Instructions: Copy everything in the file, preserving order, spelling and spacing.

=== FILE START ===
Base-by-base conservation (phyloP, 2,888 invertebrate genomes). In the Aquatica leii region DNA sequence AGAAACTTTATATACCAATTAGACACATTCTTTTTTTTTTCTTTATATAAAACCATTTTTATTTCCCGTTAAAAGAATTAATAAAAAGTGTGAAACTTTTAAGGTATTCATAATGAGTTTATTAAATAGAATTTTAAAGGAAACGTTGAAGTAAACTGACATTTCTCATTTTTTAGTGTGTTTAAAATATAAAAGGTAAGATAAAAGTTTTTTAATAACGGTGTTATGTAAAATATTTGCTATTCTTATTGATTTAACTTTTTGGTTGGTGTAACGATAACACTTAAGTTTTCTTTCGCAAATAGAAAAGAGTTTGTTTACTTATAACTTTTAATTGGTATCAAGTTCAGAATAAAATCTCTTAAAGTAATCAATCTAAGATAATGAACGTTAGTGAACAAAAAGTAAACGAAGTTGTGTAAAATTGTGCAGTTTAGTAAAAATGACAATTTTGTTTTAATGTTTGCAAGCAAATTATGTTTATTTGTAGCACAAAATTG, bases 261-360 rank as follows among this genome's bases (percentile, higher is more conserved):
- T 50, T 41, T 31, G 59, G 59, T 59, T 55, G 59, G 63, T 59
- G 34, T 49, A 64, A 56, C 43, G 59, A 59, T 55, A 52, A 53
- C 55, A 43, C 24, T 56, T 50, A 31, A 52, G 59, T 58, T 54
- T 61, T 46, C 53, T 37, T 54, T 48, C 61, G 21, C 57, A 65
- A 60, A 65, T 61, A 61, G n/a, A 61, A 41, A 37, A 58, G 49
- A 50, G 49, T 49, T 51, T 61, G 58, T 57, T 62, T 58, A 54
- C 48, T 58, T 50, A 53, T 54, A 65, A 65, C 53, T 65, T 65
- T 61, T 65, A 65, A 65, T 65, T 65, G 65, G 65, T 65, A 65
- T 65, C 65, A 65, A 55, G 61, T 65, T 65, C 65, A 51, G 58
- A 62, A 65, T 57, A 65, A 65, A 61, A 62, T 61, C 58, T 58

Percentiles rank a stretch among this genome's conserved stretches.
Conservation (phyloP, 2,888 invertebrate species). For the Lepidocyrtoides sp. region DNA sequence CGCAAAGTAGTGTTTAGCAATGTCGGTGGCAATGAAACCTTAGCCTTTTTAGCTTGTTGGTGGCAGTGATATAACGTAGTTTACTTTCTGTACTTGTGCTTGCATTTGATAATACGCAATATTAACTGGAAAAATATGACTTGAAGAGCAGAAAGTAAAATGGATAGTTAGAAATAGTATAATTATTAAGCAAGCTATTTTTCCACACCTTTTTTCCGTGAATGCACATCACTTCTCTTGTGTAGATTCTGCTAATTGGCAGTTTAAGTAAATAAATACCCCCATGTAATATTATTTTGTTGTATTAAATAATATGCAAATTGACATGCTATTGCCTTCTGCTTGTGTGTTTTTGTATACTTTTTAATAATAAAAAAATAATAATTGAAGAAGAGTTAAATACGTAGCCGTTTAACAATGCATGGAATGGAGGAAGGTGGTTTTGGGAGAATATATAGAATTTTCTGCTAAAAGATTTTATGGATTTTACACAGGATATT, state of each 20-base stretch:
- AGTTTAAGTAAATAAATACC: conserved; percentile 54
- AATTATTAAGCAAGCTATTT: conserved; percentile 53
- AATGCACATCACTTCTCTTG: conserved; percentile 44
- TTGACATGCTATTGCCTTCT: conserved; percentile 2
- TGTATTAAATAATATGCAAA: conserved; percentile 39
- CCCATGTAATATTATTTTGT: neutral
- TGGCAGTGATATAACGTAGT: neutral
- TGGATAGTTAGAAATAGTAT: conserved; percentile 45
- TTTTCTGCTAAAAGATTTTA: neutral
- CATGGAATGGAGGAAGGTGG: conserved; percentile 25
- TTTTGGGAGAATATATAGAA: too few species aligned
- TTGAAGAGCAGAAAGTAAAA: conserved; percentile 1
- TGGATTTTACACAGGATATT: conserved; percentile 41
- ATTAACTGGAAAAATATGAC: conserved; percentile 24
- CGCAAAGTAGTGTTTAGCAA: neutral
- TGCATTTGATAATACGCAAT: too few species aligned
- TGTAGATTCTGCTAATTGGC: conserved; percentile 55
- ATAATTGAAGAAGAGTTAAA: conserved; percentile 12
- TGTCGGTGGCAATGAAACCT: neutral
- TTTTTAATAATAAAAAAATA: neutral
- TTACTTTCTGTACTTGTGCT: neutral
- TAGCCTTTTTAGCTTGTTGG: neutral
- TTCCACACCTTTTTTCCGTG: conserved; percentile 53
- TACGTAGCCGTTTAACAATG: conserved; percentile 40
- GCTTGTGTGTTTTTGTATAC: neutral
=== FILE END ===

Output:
Base-by-base conservation (phyloP, 2,888 invertebrate genomes). In the Aquatica leii region DNA sequence AGAAACTTTATATACCAATTAGACACATTCTTTTTTTTTTCTTTATATAAAACCATTTTTATTTCCCGTTAAAAGAATTAATAAAAAGTGTGAAACTTTTAAGGTATTCATAATGAGTTTATTAAATAGAATTTTAAAGGAAACGTTGAAGTAAACTGACATTTCTCATTTTTTAGTGTGTTTAAAATATAAAAGGTAAGATAAAAGTTTTTTAATAACGGTGTTATGTAAAATATTTGCTATTCTTATTGATTTAACTTTTTGGTTGGTGTAACGATAACACTTAAGTTTTCTTTCGCAAATAGAAAAGAGTTTGTTTACTTATAACTTTTAATTGGTATCAAGTTCAGAATAAAATCTCTTAAAGTAATCAATCTAAGATAATGAACGTTAGTGAACAAAAAGTAAACGAAGTTGTGTAAAATTGTGCAGTTTAGTAAAAATGACAATTTTGTTTTAATGTTTGCAAGCAAATTATGTTTATTTGTAGCACAAAATTG, bases 261-360 rank as follows among this genome's bases (percentile, higher is more conserved):
- T 50, T 41, T 31, G 59, G 59, T 59, T 55, G 59, G 63, T 59
- G 34, T 49, A 64, A 56, C 43, G 59, A 59, T 55, A 52, A 53
- C 55, A 43, C 24, T 56, T 50, A 31, A 52, G 59, T 58, T 54
- T 61, T 46, C 53, T 37, T 54, T 48, C 61, G 21, C 57, A 65
- A 60, A 65, T 61, A 61, G n/a, A 61, A 41, A 37, A 58, G 49
- A 50, G 49, T 49, T 51, T 61, G 58, T 57, T 62, T 58, A 54
- C 48, T 58, T 50, A 53, T 54, A 65, A 65, C 53, T 65, T 65
- T 61, T 65, A 65, A 65, T 65, T 65, G 65, G 65, T 65, A 65
- T 65, C 65, A 65, A 55, G 61, T 65, T 65, C 65, A 51, G 58
- A 62, A 65, T 57, A 65, A 65, A 61, A 62, T 61, C 58, T 58

Percentiles rank a stretch among this genome's conserved stretches.
Conservation (phyloP, 2,888 invertebrate species). For the Lepidocyrtoides sp. region DNA sequence CGCAAAGTAGTGTTTAGCAATGTCGGTGGCAATGAAACCTTAGCCTTTTTAGCTTGTTGGTGGCAGTGATATAACGTAGTTTACTTTCTGTACTTGTGCTTGCATTTGATAATACGCAATATTAACTGGAAAAATATGACTTGAAGAGCAGAAAGTAAAATGGATAGTTAGAAATAGTATAATTATTAAGCAAGCTATTTTTCCACACCTTTTTTCCGTGAATGCACATCACTTCTCTTGTGTAGATTCTGCTAATTGGCAGTTTAAGTAAATAAATACCCCCATGTAATATTATTTTGTTGTATTAAATAATATGCAAATTGACATGCTATTGCCTTCTGCTTGTGTGTTTTTGTATACTTTTTAATAATAAAAAAATAATAATTGAAGAAGAGTTAAATACGTAGCCGTTTAACAATGCATGGAATGGAGGAAGGTGGTTTTGGGAGAATATATAGAATTTTCTGCTAAAAGATTTTATGGATTTTACACAGGATATT, state of each 20-base stretch:
- AGTTTAAGTAAATAAATACC: conserved; percentile 54
- AATTATTAAGCAAGCTATTT: conserved; percentile 53
- AATGCACATCACTTCTCTTG: conserved; percentile 44
- TTGACATGCTATTGCCTTCT: conserved; percentile 2
- TGTATTAAATAATATGCAAA: conserved; percentile 39
- CCCATGTAATATTATTTTGT: neutral
- TGGCAGTGATATAACGTAGT: neutral
- TGGATAGTTAGAAATAGTAT: conserved; percentile 45
- TTTTCTGCTAAAAGATTTTA: neutral
- CATGGAATGGAGGAAGGTGG: conserved; percentile 25
- TTTTGGGAGAATATATAGAA: too few species aligned
- TTGAAGAGCAGAAAGTAAAA: conserved; percentile 1
- TGGATTTTACACAGGATATT: conserved; percentile 41
- ATTAACTGGAAAAATATGAC: conserved; percentile 24
- CGCAAAGTAGTGTTTAGCAA: neutral
- TGCATTTGATAATACGCAAT: too few species aligned
- TGTAGATTCTGCTAATTGGC: conserved; percentile 55
- ATAATTGAAGAAGAGTTAAA: conserved; percentile 12
- TGTCGGTGGCAATGAAACCT: neutral
- TTTTTAATAATAAAAAAATA: neutral
- TTACTTTCTGTACTTGTGCT: neutral
- TAGCCTTTTTAGCTTGTTGG: neutral
- TTCCACACCTTTTTTCCGTG: conserved; percentile 53
- TACGTAGCCGTTTAACAATG: conserved; percentile 40
- GCTTGTGTGTTTTTGTATAC: neutral